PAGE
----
Dr Thomas Dixon, explored the cultural history of weeping in a ‘Sunday Feature’ on BBC Radio 3 at 7.45pm on Sunday 27 January 2013.
28 January 2013
Dr Dixon, the director of the UK's first Centre for the History of the Emotions at Queen Mary, explained: "We discussed how tears have been both an inspiration and a response to works of art, asking why we are moved to tears by drama, music, novels and films.
“Some people are very sniffy about tears and fear that crying involves only sentimentality and manipulation. I wanted to dig deeper into the cultural history of tears and discover why some have celebrated weeping as an aesthetic, intellectual, and even religious, response.”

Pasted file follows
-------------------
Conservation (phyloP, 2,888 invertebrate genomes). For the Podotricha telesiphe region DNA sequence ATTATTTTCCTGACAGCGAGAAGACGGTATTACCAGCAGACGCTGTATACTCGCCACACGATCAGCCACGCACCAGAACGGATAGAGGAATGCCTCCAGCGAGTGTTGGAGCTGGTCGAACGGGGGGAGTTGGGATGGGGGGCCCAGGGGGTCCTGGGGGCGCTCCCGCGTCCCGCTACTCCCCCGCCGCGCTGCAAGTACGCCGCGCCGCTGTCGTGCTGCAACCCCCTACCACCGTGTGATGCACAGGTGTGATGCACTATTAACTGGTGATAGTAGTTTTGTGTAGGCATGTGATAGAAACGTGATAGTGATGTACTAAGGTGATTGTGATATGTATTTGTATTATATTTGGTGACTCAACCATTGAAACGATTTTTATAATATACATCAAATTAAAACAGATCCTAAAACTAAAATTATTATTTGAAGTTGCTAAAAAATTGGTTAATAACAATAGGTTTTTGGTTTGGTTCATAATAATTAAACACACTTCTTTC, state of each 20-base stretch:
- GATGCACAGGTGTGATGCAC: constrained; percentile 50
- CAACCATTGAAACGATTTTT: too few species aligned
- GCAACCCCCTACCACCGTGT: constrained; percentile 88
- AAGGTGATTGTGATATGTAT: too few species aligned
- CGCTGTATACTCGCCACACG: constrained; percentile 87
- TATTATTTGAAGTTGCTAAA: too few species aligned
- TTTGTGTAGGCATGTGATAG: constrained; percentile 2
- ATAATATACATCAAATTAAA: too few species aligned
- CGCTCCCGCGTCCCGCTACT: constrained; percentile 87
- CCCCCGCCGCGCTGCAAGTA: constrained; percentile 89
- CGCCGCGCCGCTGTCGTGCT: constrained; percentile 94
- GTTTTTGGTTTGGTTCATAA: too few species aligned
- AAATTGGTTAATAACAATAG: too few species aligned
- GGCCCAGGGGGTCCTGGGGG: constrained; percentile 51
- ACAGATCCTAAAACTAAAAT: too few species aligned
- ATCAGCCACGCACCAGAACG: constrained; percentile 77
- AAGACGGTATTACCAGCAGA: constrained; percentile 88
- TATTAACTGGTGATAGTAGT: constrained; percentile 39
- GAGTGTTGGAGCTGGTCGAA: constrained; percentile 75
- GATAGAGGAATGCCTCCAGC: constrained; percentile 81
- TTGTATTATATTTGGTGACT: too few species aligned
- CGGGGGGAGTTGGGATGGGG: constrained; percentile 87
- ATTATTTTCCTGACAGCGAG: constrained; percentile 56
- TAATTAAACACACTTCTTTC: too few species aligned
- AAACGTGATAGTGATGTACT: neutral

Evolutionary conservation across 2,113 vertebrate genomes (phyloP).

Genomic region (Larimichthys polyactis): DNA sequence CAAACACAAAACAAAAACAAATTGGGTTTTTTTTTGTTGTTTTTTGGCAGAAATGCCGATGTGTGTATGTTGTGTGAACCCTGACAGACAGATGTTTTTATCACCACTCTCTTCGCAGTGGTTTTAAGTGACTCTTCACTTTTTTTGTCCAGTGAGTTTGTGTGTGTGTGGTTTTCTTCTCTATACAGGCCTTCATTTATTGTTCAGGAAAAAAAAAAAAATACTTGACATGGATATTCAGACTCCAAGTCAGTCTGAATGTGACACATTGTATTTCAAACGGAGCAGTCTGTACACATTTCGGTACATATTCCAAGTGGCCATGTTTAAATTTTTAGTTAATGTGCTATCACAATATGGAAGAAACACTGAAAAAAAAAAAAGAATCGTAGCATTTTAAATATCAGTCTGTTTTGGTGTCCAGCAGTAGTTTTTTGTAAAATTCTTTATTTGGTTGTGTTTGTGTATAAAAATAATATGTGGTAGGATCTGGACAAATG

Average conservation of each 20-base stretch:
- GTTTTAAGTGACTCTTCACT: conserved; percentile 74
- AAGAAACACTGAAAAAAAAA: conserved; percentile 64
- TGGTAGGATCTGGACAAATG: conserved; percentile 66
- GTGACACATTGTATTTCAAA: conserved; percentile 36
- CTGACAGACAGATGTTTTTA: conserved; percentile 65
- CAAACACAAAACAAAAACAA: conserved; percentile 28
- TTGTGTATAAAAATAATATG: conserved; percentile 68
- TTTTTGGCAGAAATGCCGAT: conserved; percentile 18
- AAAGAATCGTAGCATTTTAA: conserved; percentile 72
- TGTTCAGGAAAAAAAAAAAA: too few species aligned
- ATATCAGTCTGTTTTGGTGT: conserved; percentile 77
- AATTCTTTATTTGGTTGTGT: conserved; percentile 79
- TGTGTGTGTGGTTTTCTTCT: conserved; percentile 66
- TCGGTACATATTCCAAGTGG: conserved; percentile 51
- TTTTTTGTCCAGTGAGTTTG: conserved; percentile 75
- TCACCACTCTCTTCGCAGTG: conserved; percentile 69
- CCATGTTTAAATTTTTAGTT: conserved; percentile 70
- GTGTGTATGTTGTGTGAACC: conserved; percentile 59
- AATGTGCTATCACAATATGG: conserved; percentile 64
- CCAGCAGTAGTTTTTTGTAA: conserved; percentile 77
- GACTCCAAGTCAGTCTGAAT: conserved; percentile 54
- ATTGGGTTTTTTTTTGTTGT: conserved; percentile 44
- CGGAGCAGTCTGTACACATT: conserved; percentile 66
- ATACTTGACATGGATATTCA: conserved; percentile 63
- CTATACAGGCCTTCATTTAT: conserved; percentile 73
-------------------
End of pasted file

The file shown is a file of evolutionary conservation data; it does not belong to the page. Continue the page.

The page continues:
In the programme the medieval autobiography of Margery Kempe, music by Mozart, Gluck, and Schubert, classical tragedies, and modern movies were explored to help answer these questions. Dr Dixon talked to Fiona Shaw, Pete de Bolla, Virginia Eatough, GilesFraser, Ian Bostridge, Matthew Sweet and Simon Goldhill, as well as fellow Queen Mary historian, Professor Miri Rubin.
Dr Dixon is currently writing a book, to be published next year by Oxford University Press, entitled Weeping Britannia: Portrait of a Nation in Tears.
For media information, contact:Rupert Marquand